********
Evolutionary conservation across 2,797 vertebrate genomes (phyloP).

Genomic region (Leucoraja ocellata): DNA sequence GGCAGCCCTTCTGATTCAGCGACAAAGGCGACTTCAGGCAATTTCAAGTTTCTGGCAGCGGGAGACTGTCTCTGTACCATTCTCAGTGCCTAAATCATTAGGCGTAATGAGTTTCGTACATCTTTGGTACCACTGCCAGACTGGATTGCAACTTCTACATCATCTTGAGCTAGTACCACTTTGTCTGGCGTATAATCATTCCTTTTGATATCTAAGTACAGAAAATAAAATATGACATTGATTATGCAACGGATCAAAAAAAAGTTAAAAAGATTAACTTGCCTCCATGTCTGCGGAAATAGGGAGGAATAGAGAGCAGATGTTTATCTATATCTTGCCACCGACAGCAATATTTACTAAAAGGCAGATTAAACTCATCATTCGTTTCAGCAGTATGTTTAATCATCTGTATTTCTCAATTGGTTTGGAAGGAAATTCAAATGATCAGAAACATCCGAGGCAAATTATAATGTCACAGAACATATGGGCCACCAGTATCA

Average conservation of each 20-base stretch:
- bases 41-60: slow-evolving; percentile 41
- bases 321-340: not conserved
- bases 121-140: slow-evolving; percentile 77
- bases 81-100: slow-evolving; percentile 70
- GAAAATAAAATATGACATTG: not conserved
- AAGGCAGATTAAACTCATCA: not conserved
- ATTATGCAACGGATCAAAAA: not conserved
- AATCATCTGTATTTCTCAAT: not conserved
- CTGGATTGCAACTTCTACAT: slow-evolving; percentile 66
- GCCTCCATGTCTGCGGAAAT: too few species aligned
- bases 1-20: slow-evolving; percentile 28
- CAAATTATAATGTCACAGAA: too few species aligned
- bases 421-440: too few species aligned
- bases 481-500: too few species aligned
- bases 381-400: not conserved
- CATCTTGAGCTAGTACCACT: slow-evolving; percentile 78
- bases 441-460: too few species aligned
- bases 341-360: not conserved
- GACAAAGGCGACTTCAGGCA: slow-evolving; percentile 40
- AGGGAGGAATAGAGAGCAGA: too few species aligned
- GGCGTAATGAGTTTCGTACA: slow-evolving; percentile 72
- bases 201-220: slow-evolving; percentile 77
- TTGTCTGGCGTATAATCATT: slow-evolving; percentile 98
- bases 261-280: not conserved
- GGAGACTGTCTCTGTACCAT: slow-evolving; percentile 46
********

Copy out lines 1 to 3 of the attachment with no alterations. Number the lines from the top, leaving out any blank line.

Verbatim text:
Evolutionary conservation across 2,797 vertebrate genomes (phyloP).

Genomic region (Leucoraja ocellata): DNA sequence GGCAGCCCTTCTGATTCAGCGACAAAGGCGACTTCAGGCAATTTCAAGTTTCTGGCAGCGGGAGACTGTCTCTGTACCATTCTCAGTGCCTAAATCATTAGGCGTAATGAGTTTCGTACATCTTTGGTACCACTGCCAGACTGGATTGCAACTTCTACATCATCTTGAGCTAGTACCACTTTGTCTGGCGTATAATCATTCCTTTTGATATCTAAGTACAGAAAATAAAATATGACATTGATTATGCAACGGATCAAAAAAAAGTTAAAAAGATTAACTTGCCTCCATGTCTGCGGAAATAGGGAGGAATAGAGAGCAGATGTTTATCTATATCTTGCCACCGACAGCAATATTTACTAAAAGGCAGATTAAACTCATCATTCGTTTCAGCAGTATGTTTAATCATCTGTATTTCTCAATTGGTTTGGAAGGAAATTCAAATGATCAGAAACATCCGAGGCAAATTATAATGTCACAGAACATATGGGCCACCAGTATCA

Average conservation of each 20-base stretch: